This week is National Catholic Schools Week (CSW), celebrating Catholic education in parishes and communities; celebrating the students, families, faculty, staff, and volunteers, and recognizing the value of Catholic education. There is a daily theme for each. On our Facebook page, each day we shared something about our schools. Check it out here.
During CSW, today, Thursday, the theme is vocations (how fitting that I’m writing this blog today!) Therefore, I decided to dedicate this blog to Catholic education, since it was the experience at a Catholic school where God’s call was reignited in my heart and started to nudge me.”
Let’s travel back in time to summer of 2006. After finishing my Master’s Degree, I was ready to jump into the field of education. I interviewed for two jobs, then I went on for a vacation to San Francisco. One morning, when I woke up, I saw two voicemails—both messages were about offering me a job. One was in my (middle-class) neighborhood, and the other one was 35 miles away, but it was a Catholic school in an impoverished area. I was blaming God: “Really? Now I need to choose.” I chose to teach at the Catholic school.
Little did I know how that choice would change me. It unfolded day-by-day. The school’s theme was about living the beatitudes for all five years while I was teaching there. I challenged myself not only to expect students to live the beatitudes, but also myself. In the evenings, I prayed the examination of conscience with the beatitudes. However, praying with this prayer and living the Beatitudes more intentionally, I started to long for more: for a deeper relationship with God. At the same time, the recession hit our country and it especially hit the area where I was teaching. Many people lost their jobs and several became homeless as well. The combination of my being hungry for a deeper relationship with God and for being involved with social justice concerns reignited God’s call for vowed religious life that had been present for a long while. God ‘kept tapping on the door of my heart’ until one day while listening to a song by ABBA (Take a chance on me), I decided to give religious life a try. Being a Dominican, I learned how to use my voice for the voiceless. I’m proud to say, that using one’s voice is taught and encouraged in our schools.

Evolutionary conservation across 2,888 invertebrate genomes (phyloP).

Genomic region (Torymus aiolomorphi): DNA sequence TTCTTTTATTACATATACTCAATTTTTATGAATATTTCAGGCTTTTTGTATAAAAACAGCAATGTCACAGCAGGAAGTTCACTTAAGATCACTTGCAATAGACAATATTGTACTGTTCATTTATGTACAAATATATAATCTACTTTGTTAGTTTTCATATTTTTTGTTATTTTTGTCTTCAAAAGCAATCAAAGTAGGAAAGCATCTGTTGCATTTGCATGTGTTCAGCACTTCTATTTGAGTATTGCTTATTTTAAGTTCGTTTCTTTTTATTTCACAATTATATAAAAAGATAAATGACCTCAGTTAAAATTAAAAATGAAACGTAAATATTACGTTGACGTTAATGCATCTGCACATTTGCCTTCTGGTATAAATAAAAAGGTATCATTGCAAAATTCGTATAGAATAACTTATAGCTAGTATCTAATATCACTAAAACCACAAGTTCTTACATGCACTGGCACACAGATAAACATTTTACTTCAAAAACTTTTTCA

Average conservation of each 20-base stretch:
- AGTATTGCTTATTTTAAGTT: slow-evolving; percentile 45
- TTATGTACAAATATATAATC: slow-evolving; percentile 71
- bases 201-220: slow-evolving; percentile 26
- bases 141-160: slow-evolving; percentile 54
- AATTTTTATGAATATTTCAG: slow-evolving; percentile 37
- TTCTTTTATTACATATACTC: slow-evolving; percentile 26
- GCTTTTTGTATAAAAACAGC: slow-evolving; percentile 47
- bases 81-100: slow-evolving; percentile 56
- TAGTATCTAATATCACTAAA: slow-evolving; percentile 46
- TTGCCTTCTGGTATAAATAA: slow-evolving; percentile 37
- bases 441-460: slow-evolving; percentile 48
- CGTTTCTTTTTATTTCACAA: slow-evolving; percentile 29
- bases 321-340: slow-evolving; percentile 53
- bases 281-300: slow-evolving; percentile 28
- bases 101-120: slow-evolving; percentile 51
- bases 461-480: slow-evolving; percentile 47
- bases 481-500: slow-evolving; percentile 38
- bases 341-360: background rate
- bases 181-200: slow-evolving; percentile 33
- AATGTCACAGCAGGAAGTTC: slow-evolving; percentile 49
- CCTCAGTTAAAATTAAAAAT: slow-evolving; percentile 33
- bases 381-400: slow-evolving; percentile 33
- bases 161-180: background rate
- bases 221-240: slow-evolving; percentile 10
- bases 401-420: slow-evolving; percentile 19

When parents visit schools and try to narrow down which school to choose, they look at the school’s academic performance, its spiritual life, its mission and how it is lived out, and they look at the school’s sense of community. Sounds like the four pillars of Dominican life (prayer, study, community and ministry.)
Catholic Schools don’t just educate. They educate for life. Students study current events and learn to speak up for a more just world. The school community witnesses what following God and sharing in Jesus’ mission is about. That witness speaks louder than any teaching. It doesn’t just educate the mind but it leaves its mark on the heart. It is then no wonder that it was through Catholic education where God’s call for me was reignited.
If you attended a Catholic school, what are you most grateful for? If you wish you would have attended a Catholic school, what is it that you long for and how can those needs be met?
Whether you attended Catholic school or not, perhaps you are searching for something more in your life and are experiencing a call to vowed religious life. One way you can check out this call is to participate in our free Come and See retreat that we are hosting at our Akron Motherhouse, March 15-17, 2019. The retreat is really an excellent way to learn about religious life and to meet our sisters by joining us for prayer, meals and conversation. For details about this retreat, please contact me at firstname.lastname@example.org. Or, if you would like to talk with one of our Vocation Ministers to help you discern whether God may be calling you to be a religious sister, please click here for our contact information.